Alternatively, if under their contract the club could pass the tax cost on to Burka, the second million would come down to € 800,000 (the employer would pay 25% tax on that bringing the cost up to a round million) and Burka would take home € 400,000 – effectively 60% marginal tax again. Given that the enhanced tax rate is only to apply for 2 years, this is hardly a reason to sell the Ferrari.

Is the Great French Football Tradition about to be consigned to the history books?

Is the Great French Football Tradition about to be consigned to the history books?

If I have got this wrong and President We-Will-Never-Win-Another-World-Cup-As-Long-As-I-Can-Help-It really does intend to put the boot in with full gross-ups for the 75% calculation, assuming player contracts are sacrosanct, it looks like the teams of the Ligue really might have to hang up their boots. That would be yet another magnificent Own Goal for the President of the Fifth Republic. Keep ’em coming, Frankie.

The 2012/13 Overture

Brezhnev was not the only superpower leader to have difficulties with Sharansky

Brezhnev was not the only superpower leader to have difficulties with Sharansky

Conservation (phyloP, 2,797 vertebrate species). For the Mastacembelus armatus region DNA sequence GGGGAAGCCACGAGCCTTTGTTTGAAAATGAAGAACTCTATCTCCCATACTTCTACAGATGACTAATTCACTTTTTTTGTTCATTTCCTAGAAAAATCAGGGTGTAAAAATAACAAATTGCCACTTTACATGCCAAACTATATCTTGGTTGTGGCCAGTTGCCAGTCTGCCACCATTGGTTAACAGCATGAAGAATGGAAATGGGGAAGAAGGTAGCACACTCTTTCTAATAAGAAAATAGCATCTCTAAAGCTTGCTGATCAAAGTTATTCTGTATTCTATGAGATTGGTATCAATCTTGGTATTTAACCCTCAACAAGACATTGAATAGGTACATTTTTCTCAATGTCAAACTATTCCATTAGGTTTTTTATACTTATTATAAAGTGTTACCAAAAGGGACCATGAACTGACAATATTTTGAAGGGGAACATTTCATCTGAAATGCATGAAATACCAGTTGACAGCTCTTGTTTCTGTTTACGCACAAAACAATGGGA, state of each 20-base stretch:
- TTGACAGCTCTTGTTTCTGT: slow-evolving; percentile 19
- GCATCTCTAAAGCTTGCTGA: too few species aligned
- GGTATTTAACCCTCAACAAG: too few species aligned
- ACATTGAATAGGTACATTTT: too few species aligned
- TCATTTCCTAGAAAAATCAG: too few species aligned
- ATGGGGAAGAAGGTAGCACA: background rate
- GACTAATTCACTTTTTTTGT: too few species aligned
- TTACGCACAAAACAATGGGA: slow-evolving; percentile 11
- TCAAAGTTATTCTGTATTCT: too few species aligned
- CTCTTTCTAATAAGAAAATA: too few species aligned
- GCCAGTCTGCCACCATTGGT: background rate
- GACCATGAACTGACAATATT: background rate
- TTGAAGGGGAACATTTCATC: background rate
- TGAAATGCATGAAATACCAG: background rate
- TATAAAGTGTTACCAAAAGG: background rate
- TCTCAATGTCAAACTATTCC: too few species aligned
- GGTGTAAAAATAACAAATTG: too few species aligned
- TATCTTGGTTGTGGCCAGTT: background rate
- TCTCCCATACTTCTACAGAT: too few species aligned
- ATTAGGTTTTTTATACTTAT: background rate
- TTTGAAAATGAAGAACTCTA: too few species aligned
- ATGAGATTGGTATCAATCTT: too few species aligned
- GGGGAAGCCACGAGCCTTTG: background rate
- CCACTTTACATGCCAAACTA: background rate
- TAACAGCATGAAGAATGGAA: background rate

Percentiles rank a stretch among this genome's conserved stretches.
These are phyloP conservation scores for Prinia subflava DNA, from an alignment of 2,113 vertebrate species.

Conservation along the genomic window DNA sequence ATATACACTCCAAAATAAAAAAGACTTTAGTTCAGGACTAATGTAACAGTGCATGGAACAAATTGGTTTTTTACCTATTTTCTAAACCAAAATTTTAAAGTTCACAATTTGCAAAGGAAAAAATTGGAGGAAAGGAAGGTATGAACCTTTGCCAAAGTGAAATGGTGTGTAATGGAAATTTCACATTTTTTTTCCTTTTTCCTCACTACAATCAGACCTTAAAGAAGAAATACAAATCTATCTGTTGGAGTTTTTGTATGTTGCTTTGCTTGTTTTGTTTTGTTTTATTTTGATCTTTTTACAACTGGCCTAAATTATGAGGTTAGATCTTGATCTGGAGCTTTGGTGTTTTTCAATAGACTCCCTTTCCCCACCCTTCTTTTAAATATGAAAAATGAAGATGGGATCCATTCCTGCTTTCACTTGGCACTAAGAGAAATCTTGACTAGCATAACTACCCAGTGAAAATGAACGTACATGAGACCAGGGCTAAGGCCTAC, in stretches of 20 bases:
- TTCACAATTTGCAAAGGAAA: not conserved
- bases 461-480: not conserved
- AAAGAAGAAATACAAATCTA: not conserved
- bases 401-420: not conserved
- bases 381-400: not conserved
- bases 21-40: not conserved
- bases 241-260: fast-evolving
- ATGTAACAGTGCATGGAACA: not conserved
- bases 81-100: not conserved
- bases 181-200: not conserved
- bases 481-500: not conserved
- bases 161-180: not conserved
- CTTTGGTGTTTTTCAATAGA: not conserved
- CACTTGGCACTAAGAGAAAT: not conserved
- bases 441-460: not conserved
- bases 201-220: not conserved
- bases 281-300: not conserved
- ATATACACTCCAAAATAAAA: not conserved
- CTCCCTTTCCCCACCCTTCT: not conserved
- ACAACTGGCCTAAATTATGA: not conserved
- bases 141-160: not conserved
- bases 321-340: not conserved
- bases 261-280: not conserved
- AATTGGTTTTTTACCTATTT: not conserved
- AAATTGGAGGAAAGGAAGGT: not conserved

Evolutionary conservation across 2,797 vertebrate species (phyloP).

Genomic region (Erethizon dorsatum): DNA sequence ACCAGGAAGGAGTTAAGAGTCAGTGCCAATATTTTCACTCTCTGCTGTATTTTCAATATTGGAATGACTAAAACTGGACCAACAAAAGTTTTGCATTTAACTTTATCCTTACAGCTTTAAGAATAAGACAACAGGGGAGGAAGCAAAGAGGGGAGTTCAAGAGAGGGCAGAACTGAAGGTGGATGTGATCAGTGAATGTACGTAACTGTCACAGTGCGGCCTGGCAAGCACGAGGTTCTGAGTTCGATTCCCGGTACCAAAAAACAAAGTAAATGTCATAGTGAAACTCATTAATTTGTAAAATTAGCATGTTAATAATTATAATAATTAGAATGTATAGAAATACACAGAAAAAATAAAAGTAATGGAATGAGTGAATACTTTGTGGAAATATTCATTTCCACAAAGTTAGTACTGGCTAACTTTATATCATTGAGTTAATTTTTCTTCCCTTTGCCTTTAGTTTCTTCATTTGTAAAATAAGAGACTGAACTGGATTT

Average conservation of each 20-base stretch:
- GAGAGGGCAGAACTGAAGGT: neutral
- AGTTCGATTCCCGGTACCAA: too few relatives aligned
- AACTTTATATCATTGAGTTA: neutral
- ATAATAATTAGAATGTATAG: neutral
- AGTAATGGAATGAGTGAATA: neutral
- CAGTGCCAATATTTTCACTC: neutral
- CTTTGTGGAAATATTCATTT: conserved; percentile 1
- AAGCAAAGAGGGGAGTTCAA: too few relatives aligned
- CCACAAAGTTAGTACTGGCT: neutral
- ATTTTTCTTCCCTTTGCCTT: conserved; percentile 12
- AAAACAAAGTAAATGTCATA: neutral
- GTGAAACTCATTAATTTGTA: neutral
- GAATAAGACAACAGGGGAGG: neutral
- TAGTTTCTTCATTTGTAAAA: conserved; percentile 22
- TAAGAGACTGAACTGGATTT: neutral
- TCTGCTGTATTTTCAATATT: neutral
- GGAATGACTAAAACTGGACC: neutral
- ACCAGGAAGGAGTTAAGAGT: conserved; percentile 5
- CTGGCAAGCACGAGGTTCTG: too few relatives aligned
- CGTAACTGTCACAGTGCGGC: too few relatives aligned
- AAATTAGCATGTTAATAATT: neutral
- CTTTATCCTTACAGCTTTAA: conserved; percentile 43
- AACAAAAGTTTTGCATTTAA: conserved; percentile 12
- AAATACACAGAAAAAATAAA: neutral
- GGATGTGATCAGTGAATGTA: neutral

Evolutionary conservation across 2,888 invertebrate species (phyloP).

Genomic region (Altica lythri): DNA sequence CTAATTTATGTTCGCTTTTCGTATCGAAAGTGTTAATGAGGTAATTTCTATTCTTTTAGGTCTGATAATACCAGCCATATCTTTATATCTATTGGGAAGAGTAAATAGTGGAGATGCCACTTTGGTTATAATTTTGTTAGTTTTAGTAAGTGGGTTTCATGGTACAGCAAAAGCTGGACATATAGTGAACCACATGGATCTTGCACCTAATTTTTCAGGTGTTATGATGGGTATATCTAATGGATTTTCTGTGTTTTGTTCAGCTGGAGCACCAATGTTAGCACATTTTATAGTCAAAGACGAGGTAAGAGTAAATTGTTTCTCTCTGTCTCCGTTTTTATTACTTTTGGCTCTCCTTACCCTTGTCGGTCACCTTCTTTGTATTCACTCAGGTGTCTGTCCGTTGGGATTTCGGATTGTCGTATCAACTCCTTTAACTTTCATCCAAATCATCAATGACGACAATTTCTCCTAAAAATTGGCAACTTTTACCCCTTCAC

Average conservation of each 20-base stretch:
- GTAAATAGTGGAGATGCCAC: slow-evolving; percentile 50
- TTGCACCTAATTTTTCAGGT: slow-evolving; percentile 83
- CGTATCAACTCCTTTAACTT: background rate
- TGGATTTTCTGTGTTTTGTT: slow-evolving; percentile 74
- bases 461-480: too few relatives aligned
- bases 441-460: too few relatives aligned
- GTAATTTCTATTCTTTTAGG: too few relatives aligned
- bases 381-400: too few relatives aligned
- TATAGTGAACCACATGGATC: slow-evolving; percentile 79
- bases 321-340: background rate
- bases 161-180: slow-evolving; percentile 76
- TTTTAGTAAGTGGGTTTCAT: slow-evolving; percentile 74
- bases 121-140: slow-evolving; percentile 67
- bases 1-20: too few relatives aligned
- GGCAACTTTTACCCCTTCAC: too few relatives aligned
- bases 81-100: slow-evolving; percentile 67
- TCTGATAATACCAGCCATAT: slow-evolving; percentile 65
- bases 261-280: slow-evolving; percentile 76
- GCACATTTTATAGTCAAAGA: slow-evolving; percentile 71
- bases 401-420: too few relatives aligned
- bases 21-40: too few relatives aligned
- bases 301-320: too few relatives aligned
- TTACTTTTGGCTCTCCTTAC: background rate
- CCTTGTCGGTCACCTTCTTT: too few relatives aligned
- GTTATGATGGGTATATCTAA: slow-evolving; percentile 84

In the ’70s and ’80s  there was a major movement worldwide to gently nudge the Soviet authorities to “Let my people go”. Mass rallies, protests and disruption of Russian cultural events were the order of the day from London to New York to Sydney. With the collapse of Communism, the ’90s saw the influx to Israel of   close to a million Soviet Citizens, by no means all of whom were descendants of Pharaoh’s slaves, while oligarchs started popping up in the unlikeliest of places, like the directors’ box of an unimpressive London football club.

I, therefore, found it quite dizzying when former French  actor Gérard Depardieu was spotted  bear-hugging former KGB officer Vladimir Putin on receipt of his gleaming new Russian Passport. Until last week, the only people who ever thought of moving into Russia had Christian names like Kim, Guy, Adolf and Napoleon.